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  • "Tulsa Leading in Cyberterrorism Training"
    Associated Press (07/12/04)

    University of Tulsa officials this week announced that the school has received a $4.7 million grant from the National Science Foundation (NSF) for its Cyber Corps program, aimed at creating a force of computer security specialists to detect cyberterrorism. Tulsa runs the U.S.'s largest Cyber Corps program, with 47 graduates in three years and 38 students currently in training. Among the other 20 universities participating are the Naval Postgraduate School, the State University of New York at Stony Brook, and Carnegie Mellon University, all of which also recently received NSF grants. The program was conceived after the September 2001 terrorist attacks in the United States, and started with just six universities. The idea is to recruit, train, and place skilled workers in government agencies that rely heavily on IT. The program offers scholarships and other incentives, some of which are purely intellectual; members get two years of training and then must work for the federal government for two years. Tulsa Cyber Corps graduate Leigh Ann Winters says she enjoys participating in raids with government agents, where she is first on the scene to inspect digital evidence among PC hard drives, mobile phones, or digital cameras.
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  • "More Than an Open Source Curiosity"
    CNet (07/15/04); LaMonica, Martin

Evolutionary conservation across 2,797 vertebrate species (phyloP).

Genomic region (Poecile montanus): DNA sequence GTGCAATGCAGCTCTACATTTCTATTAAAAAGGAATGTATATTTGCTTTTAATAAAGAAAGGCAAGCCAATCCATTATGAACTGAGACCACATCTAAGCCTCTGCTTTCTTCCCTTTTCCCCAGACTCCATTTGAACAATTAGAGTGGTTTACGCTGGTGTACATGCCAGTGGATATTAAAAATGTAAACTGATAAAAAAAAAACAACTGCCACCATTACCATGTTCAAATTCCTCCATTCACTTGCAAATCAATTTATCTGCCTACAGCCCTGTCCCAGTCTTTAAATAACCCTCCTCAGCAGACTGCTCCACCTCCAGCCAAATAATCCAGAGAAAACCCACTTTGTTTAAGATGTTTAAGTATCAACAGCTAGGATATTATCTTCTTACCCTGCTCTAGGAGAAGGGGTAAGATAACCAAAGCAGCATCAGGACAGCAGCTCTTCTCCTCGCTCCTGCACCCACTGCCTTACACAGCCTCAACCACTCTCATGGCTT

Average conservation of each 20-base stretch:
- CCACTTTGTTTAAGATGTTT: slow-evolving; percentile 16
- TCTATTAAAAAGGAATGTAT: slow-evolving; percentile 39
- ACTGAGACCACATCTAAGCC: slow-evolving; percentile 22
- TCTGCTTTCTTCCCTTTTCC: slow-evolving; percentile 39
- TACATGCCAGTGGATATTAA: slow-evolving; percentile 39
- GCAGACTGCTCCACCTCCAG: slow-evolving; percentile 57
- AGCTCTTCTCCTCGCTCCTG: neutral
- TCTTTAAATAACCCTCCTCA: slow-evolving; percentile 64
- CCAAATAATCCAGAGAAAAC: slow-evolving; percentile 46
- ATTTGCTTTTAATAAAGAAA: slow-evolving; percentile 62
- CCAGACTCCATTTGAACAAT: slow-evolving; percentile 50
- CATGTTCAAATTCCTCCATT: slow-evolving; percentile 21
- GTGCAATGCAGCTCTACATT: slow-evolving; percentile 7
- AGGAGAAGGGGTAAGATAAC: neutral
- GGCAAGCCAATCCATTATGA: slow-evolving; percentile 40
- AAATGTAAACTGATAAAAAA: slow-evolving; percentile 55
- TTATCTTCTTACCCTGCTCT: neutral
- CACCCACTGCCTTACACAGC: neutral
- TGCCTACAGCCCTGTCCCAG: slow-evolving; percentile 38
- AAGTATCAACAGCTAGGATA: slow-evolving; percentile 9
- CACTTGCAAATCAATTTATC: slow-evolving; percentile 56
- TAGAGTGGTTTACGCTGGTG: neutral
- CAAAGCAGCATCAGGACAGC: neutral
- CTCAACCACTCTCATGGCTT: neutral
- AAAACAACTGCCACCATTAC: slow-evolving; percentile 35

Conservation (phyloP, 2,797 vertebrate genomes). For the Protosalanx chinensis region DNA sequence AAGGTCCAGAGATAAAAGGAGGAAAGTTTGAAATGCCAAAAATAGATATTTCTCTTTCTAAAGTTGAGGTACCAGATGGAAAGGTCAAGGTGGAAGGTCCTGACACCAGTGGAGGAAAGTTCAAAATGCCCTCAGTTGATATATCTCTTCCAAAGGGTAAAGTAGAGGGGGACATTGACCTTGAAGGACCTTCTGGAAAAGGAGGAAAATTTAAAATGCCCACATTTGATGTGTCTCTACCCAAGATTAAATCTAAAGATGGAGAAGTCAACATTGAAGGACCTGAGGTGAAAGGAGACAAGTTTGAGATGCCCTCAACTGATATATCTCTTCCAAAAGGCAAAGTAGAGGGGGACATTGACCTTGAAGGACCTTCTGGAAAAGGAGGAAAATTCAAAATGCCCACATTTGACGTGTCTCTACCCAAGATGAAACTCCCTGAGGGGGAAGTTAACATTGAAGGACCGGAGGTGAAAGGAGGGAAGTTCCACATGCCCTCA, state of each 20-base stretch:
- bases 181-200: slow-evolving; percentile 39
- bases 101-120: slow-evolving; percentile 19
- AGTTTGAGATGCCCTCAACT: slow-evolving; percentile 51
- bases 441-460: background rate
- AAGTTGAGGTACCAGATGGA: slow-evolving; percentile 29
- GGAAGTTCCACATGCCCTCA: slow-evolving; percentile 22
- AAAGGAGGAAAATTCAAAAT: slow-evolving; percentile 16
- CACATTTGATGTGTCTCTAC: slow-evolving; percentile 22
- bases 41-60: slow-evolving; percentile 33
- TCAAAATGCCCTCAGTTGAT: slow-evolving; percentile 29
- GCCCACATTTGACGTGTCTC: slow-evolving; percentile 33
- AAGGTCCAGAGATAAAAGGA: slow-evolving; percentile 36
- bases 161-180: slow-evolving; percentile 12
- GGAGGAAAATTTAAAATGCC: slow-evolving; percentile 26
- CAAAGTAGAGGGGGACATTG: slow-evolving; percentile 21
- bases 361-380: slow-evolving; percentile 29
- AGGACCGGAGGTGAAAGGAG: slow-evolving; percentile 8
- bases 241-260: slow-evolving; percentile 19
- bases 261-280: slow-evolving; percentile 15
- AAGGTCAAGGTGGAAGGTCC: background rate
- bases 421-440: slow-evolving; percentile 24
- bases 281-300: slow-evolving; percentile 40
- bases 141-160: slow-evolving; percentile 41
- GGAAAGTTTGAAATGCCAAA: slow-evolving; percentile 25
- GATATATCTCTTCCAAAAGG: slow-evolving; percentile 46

Mono version 1.0 has begun shipping, enabling developers to take advantage of Microsoft's .Net development platform to write programs for Linux and other operating systems. The open-source Mono is basically a port of .Net's code, which has been submitted to the Ecma International standards body, and Mono project founder Miguel de Icaza says the three years it took to bring Mono to fruition has left the project 18 months behind the official .Net, but that the technology is still a very attractive alternative for developers. Novell, which acquired de Icaza's Ximian and the stewardship of Mono last year, is standardizing on Mono as its internal development platform because it supports Windows, Linux, and the Mac OS with the same tool base, and lets developers avoid platform-specific details. De Icaza says Mono is late to market compared to .Net because it is the nature of open-source software to respond to need rather than generate it; the Mono team, however, is already working on version 2.0 features that will incorporate Microsoft's C# 2.0, for example. Unlike .Net, Microsoft has not yet defined its Longhorn technology, so Novell cannot do much for the Linux community in terms of making compatible software, but Novell's iFolder does do many of the same data synchronization and backup tasks that Longhorn will include. The Mono project is trying to avoid Microsoft's stable of at least 30,000 patents and will remove any infringing code upon notification, says de Icaza; he is certain the idea of a multi-language virtual machine such as .Net is already covered under prior art, specifically a failed Open Software Foundation development. De Icaza says J2EE has become too difficult to use for smaller software enterprises, and that the Mono project conducted a survey where developers said J2EE was 25 percent less efficient than Microsoft's ASP.Net.